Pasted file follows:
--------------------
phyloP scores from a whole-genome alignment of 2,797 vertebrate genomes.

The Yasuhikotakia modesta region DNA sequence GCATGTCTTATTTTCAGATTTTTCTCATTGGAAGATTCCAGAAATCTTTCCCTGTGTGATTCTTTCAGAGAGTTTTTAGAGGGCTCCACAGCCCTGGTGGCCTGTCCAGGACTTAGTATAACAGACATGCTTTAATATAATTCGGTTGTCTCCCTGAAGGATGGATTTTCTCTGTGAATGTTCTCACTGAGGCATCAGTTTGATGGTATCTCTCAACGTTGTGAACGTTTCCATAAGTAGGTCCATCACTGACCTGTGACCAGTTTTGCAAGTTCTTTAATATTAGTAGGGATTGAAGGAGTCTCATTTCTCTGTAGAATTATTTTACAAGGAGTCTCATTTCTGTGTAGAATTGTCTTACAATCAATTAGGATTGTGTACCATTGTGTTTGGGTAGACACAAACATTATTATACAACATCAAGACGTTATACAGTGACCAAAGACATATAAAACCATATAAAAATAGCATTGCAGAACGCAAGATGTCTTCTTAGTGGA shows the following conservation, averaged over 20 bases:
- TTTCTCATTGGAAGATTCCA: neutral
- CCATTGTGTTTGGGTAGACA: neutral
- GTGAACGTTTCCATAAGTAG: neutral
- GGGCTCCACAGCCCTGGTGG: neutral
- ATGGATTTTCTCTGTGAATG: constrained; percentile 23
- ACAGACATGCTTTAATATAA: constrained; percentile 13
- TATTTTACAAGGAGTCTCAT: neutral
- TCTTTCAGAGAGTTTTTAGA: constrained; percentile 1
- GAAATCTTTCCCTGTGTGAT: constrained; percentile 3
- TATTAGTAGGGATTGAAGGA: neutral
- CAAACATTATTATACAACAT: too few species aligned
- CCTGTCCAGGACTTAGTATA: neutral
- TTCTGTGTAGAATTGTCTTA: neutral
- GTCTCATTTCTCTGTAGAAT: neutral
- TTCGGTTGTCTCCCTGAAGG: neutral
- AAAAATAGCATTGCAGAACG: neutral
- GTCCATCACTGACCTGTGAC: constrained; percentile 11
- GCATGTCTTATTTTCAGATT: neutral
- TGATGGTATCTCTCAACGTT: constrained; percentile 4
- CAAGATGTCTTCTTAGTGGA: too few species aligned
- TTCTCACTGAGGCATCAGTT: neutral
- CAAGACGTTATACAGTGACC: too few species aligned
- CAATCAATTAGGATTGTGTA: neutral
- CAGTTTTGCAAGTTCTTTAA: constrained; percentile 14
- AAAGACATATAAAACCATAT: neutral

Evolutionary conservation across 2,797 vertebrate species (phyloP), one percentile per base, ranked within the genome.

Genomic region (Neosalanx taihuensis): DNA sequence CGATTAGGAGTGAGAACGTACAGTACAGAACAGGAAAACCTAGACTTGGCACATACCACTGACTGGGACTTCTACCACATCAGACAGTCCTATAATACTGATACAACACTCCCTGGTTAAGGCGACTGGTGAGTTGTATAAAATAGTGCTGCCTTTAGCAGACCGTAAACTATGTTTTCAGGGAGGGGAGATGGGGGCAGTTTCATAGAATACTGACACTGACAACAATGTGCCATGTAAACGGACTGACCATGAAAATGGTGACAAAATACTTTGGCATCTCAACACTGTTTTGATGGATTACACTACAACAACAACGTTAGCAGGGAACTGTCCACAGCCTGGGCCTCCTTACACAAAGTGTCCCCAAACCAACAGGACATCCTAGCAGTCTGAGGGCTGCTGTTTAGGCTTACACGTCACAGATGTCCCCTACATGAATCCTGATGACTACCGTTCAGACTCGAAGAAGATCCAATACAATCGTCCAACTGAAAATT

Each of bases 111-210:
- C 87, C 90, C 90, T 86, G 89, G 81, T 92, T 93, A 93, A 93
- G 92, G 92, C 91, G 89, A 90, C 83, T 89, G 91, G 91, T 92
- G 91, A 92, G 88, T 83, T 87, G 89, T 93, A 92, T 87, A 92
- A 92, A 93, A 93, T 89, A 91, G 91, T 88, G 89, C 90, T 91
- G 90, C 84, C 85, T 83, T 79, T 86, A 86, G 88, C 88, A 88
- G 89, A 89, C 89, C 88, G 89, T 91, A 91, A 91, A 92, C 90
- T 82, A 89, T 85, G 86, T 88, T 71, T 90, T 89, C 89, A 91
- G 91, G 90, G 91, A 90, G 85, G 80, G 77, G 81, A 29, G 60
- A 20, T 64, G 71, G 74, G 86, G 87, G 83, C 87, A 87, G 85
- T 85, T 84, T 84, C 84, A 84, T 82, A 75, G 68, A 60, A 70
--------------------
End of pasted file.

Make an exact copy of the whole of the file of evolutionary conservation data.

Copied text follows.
phyloP scores from a whole-genome alignment of 2,797 vertebrate genomes.

The Yasuhikotakia modesta region DNA sequence GCATGTCTTATTTTCAGATTTTTCTCATTGGAAGATTCCAGAAATCTTTCCCTGTGTGATTCTTTCAGAGAGTTTTTAGAGGGCTCCACAGCCCTGGTGGCCTGTCCAGGACTTAGTATAACAGACATGCTTTAATATAATTCGGTTGTCTCCCTGAAGGATGGATTTTCTCTGTGAATGTTCTCACTGAGGCATCAGTTTGATGGTATCTCTCAACGTTGTGAACGTTTCCATAAGTAGGTCCATCACTGACCTGTGACCAGTTTTGCAAGTTCTTTAATATTAGTAGGGATTGAAGGAGTCTCATTTCTCTGTAGAATTATTTTACAAGGAGTCTCATTTCTGTGTAGAATTGTCTTACAATCAATTAGGATTGTGTACCATTGTGTTTGGGTAGACACAAACATTATTATACAACATCAAGACGTTATACAGTGACCAAAGACATATAAAACCATATAAAAATAGCATTGCAGAACGCAAGATGTCTTCTTAGTGGA shows the following conservation, averaged over 20 bases:
- TTTCTCATTGGAAGATTCCA: neutral
- CCATTGTGTTTGGGTAGACA: neutral
- GTGAACGTTTCCATAAGTAG: neutral
- GGGCTCCACAGCCCTGGTGG: neutral
- ATGGATTTTCTCTGTGAATG: constrained; percentile 23
- ACAGACATGCTTTAATATAA: constrained; percentile 13
- TATTTTACAAGGAGTCTCAT: neutral
- TCTTTCAGAGAGTTTTTAGA: constrained; percentile 1
- GAAATCTTTCCCTGTGTGAT: constrained; percentile 3
- TATTAGTAGGGATTGAAGGA: neutral
- CAAACATTATTATACAACAT: too few species aligned
- CCTGTCCAGGACTTAGTATA: neutral
- TTCTGTGTAGAATTGTCTTA: neutral
- GTCTCATTTCTCTGTAGAAT: neutral
- TTCGGTTGTCTCCCTGAAGG: neutral
- AAAAATAGCATTGCAGAACG: neutral
- GTCCATCACTGACCTGTGAC: constrained; percentile 11
- GCATGTCTTATTTTCAGATT: neutral
- TGATGGTATCTCTCAACGTT: constrained; percentile 4
- CAAGATGTCTTCTTAGTGGA: too few species aligned
- TTCTCACTGAGGCATCAGTT: neutral
- CAAGACGTTATACAGTGACC: too few species aligned
- CAATCAATTAGGATTGTGTA: neutral
- CAGTTTTGCAAGTTCTTTAA: constrained; percentile 14
- AAAGACATATAAAACCATAT: neutral

Evolutionary conservation across 2,797 vertebrate species (phyloP), one percentile per base, ranked within the genome.

Genomic region (Neosalanx taihuensis): DNA sequence CGATTAGGAGTGAGAACGTACAGTACAGAACAGGAAAACCTAGACTTGGCACATACCACTGACTGGGACTTCTACCACATCAGACAGTCCTATAATACTGATACAACACTCCCTGGTTAAGGCGACTGGTGAGTTGTATAAAATAGTGCTGCCTTTAGCAGACCGTAAACTATGTTTTCAGGGAGGGGAGATGGGGGCAGTTTCATAGAATACTGACACTGACAACAATGTGCCATGTAAACGGACTGACCATGAAAATGGTGACAAAATACTTTGGCATCTCAACACTGTTTTGATGGATTACACTACAACAACAACGTTAGCAGGGAACTGTCCACAGCCTGGGCCTCCTTACACAAAGTGTCCCCAAACCAACAGGACATCCTAGCAGTCTGAGGGCTGCTGTTTAGGCTTACACGTCACAGATGTCCCCTACATGAATCCTGATGACTACCGTTCAGACTCGAAGAAGATCCAATACAATCGTCCAACTGAAAATT

Each of bases 111-210:
- C 87, C 90, C 90, T 86, G 89, G 81, T 92, T 93, A 93, A 93
- G 92, G 92, C 91, G 89, A 90, C 83, T 89, G 91, G 91, T 92
- G 91, A 92, G 88, T 83, T 87, G 89, T 93, A 92, T 87, A 92
- A 92, A 93, A 93, T 89, A 91, G 91, T 88, G 89, C 90, T 91
- G 90, C 84, C 85, T 83, T 79, T 86, A 86, G 88, C 88, A 88
- G 89, A 89, C 89, C 88, G 89, T 91, A 91, A 91, A 92, C 90
- T 82, A 89, T 85, G 86, T 88, T 71, T 90, T 89, C 89, A 91
- G 91, G 90, G 91, A 90, G 85, G 80, G 77, G 81, A 29, G 60
- A 20, T 64, G 71, G 74, G 86, G 87, G 83, C 87, A 87, G 85
- T 85, T 84, T 84, C 84, A 84, T 82, A 75, G 68, A 60, A 70